Officials created the zones at libraries because they are commonly used as polling places during elections. Steele said if candidates such as the mayor are allowed go to libraries on election days and be within 100 feet of the entrance, then signatures gatherers and other citizens exercising their free speech rights ought to be able to be closer as well.

“It’s a basic First Amendment issue.” said Chris Feldman, a Houston-based attorney who is representing the fire union in this case. “The City of San Antonio has unfairly targeted the firefighters and their civic activities. This suit is brought not just for the firefighters but [on] behalf, in essence, of every citizen in San Antonio that wishes to engage in the full range of activities allowed under the First Amendment.”

Coyle said he thinks the union is suing the City to distract from its struggles in accounting for how it paid Texas Petition Strategies for its help in the petition campaign earlier this year.

This week the firefighters union’s Political Action Committee (PAC) amended three campaign finance reports that it previously filed. The PAC made the changes because it failed to disclose that it spent more than $500,000 on bills from Texas Petition Strategies. The PAC also failed to report between $500 and $999 in expenditures on a Facebook ads seen by 100,000 to 200,000 voting-aged users, the San Antonio Express-News reported.

State law requires PACs to file disclosures accounting for contributions and expenditures.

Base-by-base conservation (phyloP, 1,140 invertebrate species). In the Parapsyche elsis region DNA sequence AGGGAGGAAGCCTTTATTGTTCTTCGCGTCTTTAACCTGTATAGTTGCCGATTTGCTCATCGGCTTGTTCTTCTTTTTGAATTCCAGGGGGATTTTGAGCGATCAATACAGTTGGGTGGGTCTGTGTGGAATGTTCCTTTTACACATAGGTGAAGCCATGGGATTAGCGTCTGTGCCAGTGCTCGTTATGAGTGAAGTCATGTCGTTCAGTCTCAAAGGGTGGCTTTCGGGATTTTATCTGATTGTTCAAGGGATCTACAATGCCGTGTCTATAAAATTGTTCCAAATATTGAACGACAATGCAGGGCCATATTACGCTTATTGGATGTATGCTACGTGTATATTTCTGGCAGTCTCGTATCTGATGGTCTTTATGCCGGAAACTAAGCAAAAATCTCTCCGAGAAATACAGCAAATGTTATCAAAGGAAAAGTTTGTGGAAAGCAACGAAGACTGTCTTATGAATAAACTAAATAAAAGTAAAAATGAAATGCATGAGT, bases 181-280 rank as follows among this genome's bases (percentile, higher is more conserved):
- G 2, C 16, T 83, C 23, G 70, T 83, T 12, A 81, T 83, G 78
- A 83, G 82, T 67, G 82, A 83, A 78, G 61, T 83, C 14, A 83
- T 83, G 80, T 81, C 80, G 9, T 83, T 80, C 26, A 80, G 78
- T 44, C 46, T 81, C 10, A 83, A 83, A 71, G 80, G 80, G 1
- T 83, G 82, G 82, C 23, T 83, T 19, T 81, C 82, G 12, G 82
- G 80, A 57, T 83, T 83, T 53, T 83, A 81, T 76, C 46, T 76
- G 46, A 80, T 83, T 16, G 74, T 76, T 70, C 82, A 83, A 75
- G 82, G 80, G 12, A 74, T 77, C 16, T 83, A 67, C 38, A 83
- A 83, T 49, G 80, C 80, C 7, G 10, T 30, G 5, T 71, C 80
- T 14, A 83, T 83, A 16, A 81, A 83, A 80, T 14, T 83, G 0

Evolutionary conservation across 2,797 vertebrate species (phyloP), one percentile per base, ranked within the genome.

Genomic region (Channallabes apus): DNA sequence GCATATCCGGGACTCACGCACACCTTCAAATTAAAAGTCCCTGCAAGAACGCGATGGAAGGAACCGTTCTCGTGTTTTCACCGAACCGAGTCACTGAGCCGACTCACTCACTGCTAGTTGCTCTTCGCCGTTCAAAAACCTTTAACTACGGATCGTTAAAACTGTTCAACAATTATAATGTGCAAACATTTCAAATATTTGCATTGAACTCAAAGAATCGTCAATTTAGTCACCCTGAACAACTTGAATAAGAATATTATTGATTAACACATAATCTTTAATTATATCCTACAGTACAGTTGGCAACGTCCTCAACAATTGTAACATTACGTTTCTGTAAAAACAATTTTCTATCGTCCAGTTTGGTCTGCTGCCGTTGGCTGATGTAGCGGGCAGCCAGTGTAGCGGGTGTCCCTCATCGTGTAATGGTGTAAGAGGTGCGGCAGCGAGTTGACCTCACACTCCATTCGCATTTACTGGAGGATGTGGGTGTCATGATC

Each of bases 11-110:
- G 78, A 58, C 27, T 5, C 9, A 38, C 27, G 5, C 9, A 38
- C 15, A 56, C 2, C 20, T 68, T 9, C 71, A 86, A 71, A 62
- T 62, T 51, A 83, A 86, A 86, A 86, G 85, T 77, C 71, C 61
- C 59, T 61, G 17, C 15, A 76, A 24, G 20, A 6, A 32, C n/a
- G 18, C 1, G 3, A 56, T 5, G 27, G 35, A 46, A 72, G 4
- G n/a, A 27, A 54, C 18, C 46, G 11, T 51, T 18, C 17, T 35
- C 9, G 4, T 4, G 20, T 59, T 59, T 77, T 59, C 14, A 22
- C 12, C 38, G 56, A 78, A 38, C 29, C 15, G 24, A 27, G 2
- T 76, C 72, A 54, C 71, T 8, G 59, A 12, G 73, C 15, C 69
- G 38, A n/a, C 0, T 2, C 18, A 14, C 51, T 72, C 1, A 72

“What I think this about today is an effort to distract from the union’s own negative publicity,” Coyle said. “It’s been reported for several days now that the fire union has not been appropriately disclosing or reporting its political activity, and even when doing so late, it has been incorrect.”

Feldman said that he expects the City will file a response to the lawsuit and depositions will likely follow. He estimated the lawsuit could be decided within a year if there are no significant delays. Feldman does not represent the union in its negotiations with the City and he was unsure how the new lawsuit might impact efforts to get both sides talking again.

4 thoughts on “Fire Union’s Lawsuit Says City Violated Petitioners’ First Amendment Rights

  1. One can only wonder how the first-responders themselves feel about this issue. More than likely the settlement involving their lawsuit will not get them all the well-deserved raises. Is their Board of Directors working in their interests?

  2. Regardless of what one stands for, on any relevant public issue that requires free speech to express it, I propose all libraries become “contention-free” (no protests, no propaganda, no leaflet-passouts) Let my secular temples be quiet for studying, idea-generating, job-searching, literacy-building. Let me pass unscathed and unbothered, even during elections-season (if you haven’t chosen your stances or politicians by then, then use the yellow sample ballot to blindly pick)

    I definitely don’t want to be bothered on these near-sacred grounds of learning and reflecting. So go to the public parks, Chris Steele. Set up a parade on our public streets to protest your viewpoint. Leave me alone at the library.

  3. I agree. Free speech zones. Is that anything like gun free zones? Well, we know that bad people don’t care about gun free zones, and it’s obvious that they don’t care about free speech either. If the Mayor can violate the zones, then why even have the zones? Simply say no thank you if you don’t want literature or to sign a petition.

  4. I agree. Are free speech zones anything like gun free zones? What’s good for the mayor is good for the common citizen. He doesn’t pay attention to the restrictions.